Buenos Aires City in Argentina was innovative not only as the first subnational experience in LAC to implement a "Woman-Owned Business Seal" but also for instructing the purchasing agency to incorporate sustainability criteria that promote a gender perspective in the procurement of goods and services. To improve effectiveness, the city also focused on generating data to better target women-owned businesses, as well as on training and outreach programs for public buyers and women entrepreneurs.
Honduras: Central America's First "Woman-Owned Business Seal" Program
Honduras is the first country in Central America to adopt a "Woman-Owned Business Seal" program. It has recently completed an assessment of the gender gap in its public procurement. The diagnosis shows a 14-percentage-point participation gap between male-led SMEs and women-led SMEs. The country is currently in the data analysis phase and defining steps to update its supplier registry to identify women-owned businesses in its system. A public-sector working group has been created to supervise the development of the action plan. This step is important because it facilitates the collaboration and contributions of various stakeholders in the initiative, not just the procurement agency.
Key Steps for Implementing "Woman-Owned Business Seal" Certification Programs
Although there is no "one-size-fits-all" model for a "Woman-Owned Business Seal" program, and each country should adapt to its local context and regulations, some common steps for implementing such a program include:
- Diagnostic Evaluation: Before launching a women-owned business certification program, countries should identify participation gaps in the public market through a comprehensive diagnosis. This helps them effectively align demand (public sector) with the supply (women-owned businesses). In this phase, it is also important to review the legal and regulatory environment to see if any updates are needed if countries wish to include the "Woman-Owned Business Seal" as part of their evaluation criteria.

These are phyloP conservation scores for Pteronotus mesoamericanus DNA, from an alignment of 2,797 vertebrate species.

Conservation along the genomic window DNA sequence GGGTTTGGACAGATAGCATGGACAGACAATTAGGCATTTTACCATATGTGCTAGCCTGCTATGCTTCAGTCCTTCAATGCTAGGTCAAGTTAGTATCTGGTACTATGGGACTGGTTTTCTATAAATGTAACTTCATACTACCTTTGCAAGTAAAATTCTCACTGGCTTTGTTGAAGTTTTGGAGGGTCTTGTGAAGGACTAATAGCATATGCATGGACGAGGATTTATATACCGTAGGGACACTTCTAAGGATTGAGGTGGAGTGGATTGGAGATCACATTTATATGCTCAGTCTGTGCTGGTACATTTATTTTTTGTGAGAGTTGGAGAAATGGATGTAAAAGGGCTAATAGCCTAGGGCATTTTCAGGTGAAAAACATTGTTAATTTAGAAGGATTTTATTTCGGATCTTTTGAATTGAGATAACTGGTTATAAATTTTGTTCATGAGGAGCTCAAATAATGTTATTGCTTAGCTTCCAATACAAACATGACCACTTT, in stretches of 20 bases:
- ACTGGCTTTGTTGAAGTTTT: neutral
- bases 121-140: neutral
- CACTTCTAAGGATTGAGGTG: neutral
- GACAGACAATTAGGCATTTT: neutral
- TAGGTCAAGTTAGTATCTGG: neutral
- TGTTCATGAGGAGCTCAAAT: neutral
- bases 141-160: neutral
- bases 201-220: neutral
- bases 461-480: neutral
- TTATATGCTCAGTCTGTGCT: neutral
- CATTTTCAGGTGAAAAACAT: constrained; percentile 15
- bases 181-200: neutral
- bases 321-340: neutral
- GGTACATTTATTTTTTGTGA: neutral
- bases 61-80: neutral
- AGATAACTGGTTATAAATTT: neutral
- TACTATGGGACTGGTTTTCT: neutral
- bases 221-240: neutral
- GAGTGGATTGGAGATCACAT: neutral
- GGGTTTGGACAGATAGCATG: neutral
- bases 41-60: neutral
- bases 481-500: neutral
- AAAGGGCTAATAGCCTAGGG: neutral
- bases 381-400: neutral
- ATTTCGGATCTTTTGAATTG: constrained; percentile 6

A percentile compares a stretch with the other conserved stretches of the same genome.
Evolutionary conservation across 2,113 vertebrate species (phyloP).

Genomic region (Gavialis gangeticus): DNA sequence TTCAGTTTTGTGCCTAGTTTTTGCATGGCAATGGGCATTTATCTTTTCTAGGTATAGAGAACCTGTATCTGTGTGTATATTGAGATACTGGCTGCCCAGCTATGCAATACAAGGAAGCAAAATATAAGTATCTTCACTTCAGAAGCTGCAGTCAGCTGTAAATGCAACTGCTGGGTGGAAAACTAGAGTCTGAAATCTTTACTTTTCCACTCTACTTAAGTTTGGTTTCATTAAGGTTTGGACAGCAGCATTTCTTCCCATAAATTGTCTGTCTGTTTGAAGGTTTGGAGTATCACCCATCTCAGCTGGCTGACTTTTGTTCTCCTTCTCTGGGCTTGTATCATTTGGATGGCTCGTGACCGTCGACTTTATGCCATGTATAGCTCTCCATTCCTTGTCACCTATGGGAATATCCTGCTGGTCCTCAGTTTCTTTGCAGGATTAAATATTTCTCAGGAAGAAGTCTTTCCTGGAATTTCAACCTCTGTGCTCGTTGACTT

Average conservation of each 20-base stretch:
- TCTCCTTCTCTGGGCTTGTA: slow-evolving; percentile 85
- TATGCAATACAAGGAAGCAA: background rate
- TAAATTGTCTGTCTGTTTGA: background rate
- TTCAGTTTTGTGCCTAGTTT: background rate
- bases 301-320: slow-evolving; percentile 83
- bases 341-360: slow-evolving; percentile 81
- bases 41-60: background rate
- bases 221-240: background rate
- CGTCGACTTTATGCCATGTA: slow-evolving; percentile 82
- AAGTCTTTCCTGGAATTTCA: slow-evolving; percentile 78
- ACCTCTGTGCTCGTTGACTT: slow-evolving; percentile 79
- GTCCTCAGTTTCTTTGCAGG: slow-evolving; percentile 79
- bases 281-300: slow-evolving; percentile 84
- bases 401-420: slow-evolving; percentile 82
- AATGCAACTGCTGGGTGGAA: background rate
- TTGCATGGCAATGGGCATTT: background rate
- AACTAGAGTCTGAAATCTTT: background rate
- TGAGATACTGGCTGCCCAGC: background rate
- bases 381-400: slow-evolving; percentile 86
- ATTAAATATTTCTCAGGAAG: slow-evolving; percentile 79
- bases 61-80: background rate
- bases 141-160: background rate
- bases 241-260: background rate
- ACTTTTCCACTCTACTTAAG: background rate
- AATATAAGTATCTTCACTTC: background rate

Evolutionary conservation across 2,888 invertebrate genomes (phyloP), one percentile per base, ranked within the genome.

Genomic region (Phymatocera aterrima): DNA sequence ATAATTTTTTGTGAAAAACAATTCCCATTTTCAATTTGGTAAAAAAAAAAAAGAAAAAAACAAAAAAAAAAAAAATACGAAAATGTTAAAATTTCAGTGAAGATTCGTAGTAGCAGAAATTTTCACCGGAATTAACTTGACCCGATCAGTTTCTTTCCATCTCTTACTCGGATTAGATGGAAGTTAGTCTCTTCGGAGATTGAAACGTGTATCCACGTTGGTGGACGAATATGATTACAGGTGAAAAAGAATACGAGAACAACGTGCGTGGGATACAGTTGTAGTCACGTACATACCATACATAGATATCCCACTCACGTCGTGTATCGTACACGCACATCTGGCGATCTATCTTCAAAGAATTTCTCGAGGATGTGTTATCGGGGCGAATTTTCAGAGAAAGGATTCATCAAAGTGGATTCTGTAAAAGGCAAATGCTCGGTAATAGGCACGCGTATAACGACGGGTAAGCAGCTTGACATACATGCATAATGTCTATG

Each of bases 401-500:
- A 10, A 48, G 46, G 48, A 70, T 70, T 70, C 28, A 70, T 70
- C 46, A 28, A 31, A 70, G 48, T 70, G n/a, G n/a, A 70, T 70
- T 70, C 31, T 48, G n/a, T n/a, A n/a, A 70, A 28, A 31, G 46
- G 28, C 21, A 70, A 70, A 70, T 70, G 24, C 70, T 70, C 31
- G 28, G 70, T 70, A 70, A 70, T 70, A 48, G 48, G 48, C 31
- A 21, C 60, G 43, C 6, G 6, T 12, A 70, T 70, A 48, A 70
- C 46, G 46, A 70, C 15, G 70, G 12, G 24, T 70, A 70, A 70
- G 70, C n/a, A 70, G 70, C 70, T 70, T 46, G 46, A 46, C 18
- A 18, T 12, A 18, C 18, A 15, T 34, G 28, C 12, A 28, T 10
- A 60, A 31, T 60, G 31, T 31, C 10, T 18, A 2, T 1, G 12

- Definition of Requirements: It's important to have an official definition of the requirements or conditions that businesses must meet to be recognized and accredited as a women-owned business in the public market. Most countries define a women-owned business as one where more than 50% ownership, management, and control are in the hands of one or more women.
- Update Supplier Registry: The supplier registry must be updated to account for businesses certified as women-owned. This is essential for conducting training, awareness, and communication activities with these businesses and for generating data to monitor results.
- Capacity Development: For success, training should be ongoing and directed at both the government procurement agency and women-owned businesses. Training for businesses should focus on successfully participating in the public market and meeting the requirements for bidding on public contracts. For the procurement agency, training should help officials understand how public procurement practices can help achieve gender goals and teach them how to identify and record women-owned businesses in the agency's systems.
- Outreach and Awareness: It's essential to have an outreach campaign to encourage women-owned businesses to register and certify in the system to access business opportunities in the public market.
In summary, public procurement can be an essential tool for governments to empower women and contribute to reducing gender inequality in our region. "Woman-Owned Business Seal" programs, which help governments identify a business as women-owned, can be a powerful ally for countries seeking to advance the gender equality agenda through fiscal management and public procurement. At the IDB, we are working closely with several member countries to support this agenda through innovative policies and solutions with our loans and technical assistance.